/** Set the next sibling after this one. */
        public void setNextSibling(AST n);
        /** Add a (rightmost) child to this node */
        public void addChild(AST c);

Note that the above definition is a Java interface definition. An interface my be implemented by any class that satisifies the interface. C++ has no equivalent to the interface defintion.

But ignoring the differences between Java and C++ the above seems to imply that if the abstract syntax tree class is named AST, the above class functions are provided and the ANTLR tree structure is used (e.g., the child and sibling pointers), ANTLR's tree parser generator can be used to walk any tree. To better understand this I wrote a small assignment expression tree walker. The grammar is shown below.

options {

class ExprTreeParser extends TreeParser;

options {

   : #( N_EXPR_LIST ( assign )+ )

   : #( N_ASSIGN N_ID expr )
   | term

   : unary_expr
   | binary_expr

   : #( N_UMINUS term )

   : #( N_TIMES term term )
   | #( N_DIVIDE term term )
   | #( N_MOD term term )
   | #( N_PLUS term term )
   | #( N_MINUS term term )

   : N_ID
   | N_CONST
   | N_NULL

Note that this grammar imports a token vocabulary named TreeNode. Normally ANTLR token vocabularies are generated from an ANTLR grammar. If automatic AST generation is selected, this grammar defines the nodes in the AST trees. If these ANTLR trees are walked by an ANTLR tree parser this grammar would be imported. In this case, however, the trees are being generated by grammar productions and the nodes are defined by the code to support tree creation. Since the trees are generated "by hand" a token vocabulary file must be created for the tokens associated with the tree nodes. An example, for the expression grammar, is shown below:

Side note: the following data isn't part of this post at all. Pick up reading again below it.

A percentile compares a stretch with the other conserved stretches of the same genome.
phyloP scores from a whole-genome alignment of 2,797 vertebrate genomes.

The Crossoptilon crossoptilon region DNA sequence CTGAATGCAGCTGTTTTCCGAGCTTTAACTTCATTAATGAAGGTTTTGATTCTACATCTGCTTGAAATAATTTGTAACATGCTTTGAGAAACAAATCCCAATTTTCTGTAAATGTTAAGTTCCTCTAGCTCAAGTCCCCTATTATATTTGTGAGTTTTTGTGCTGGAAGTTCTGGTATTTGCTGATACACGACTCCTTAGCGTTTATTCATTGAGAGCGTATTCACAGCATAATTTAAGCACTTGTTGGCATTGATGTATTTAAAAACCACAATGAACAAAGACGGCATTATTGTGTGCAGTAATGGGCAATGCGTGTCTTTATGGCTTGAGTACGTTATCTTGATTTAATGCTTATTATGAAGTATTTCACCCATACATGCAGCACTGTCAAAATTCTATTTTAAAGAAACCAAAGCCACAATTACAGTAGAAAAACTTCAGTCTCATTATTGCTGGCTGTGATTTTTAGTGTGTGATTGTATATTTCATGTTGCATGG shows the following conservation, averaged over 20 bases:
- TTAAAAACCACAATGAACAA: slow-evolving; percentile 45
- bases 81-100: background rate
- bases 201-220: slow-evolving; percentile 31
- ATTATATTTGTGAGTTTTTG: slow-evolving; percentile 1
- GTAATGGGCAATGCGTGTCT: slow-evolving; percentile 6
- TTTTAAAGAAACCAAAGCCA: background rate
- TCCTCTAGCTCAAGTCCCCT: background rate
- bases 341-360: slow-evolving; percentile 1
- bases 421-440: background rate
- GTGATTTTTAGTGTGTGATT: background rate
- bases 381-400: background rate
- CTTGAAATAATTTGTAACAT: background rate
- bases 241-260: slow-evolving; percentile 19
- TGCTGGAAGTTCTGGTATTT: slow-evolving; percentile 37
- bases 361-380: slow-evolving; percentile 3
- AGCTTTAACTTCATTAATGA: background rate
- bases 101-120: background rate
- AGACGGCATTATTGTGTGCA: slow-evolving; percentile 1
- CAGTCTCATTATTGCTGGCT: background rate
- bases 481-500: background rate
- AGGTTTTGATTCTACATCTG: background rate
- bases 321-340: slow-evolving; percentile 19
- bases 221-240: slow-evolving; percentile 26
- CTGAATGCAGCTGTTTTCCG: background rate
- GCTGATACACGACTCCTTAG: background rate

// file TreeNodeTokenTypes.txt
TreeNode      // Expression tree grammar tokens (created by hand)
N_ICON = 9
N_ID = 10
N_MINUS = 11
N_MOD = 12
N_PLUS = 13
N_TIMES = 14

At this point it becomes clear that ignoring the differences between Java and C++ is not a good idea. Java would allow an object like class node to be defined that implements the AST interface. There is no way to do this in C++.

ANTLR will generate a tree parser from the above grammar and token vocabulary. This parser will compile properly, but it will only parse abstract syntax trees composed of ANTLR AST nodes. At least in the case of C++, it will not parse arbitrary trees. In the C++ generated parser the type of the node is not abstracted out. For example, as the start of the ANTLR generated parser shows, the Token.hpp and AST.hpp file are included. Token.hpp defines the RefAST type, which is ANTLR's reference counted node type.

 * ANTLR-generated file resulting from grammar expr_tree.g
 * Terence Parr, MageLang Institute
 * with John Lilley, Empathy Software
 * ANTLR Version 2.6.1; 1996-1999

#include "ExprTreeParser.hpp"
#include "antlr/Token.hpp"
#include "antlr/AST.hpp"

So currently it appears that ANTLR cannot be used to create C++ tree parsers for trees that are not at least derived from the ANTLR AST type. In fact it is very difficult, if not impossible to divorce ANTLR tree construction and parsing from the ANTLR type structure, at lease in the case of the C++ parser.

With enough work there may be a way around this. It may, for example, be possible to completely redefine the AST class and the other supporting classes. But since the stock ANTLR code must be linked into the compiler as well, the names will collide. Perhaps the C++ name space feature can be used to avoid name collision. But in the end, as elegant as it would be to define middle passes with tree grammars, it just seems easier to write these passes by hand.

Ian Kaplan, September 21, 1999

back to ANTLR table of contents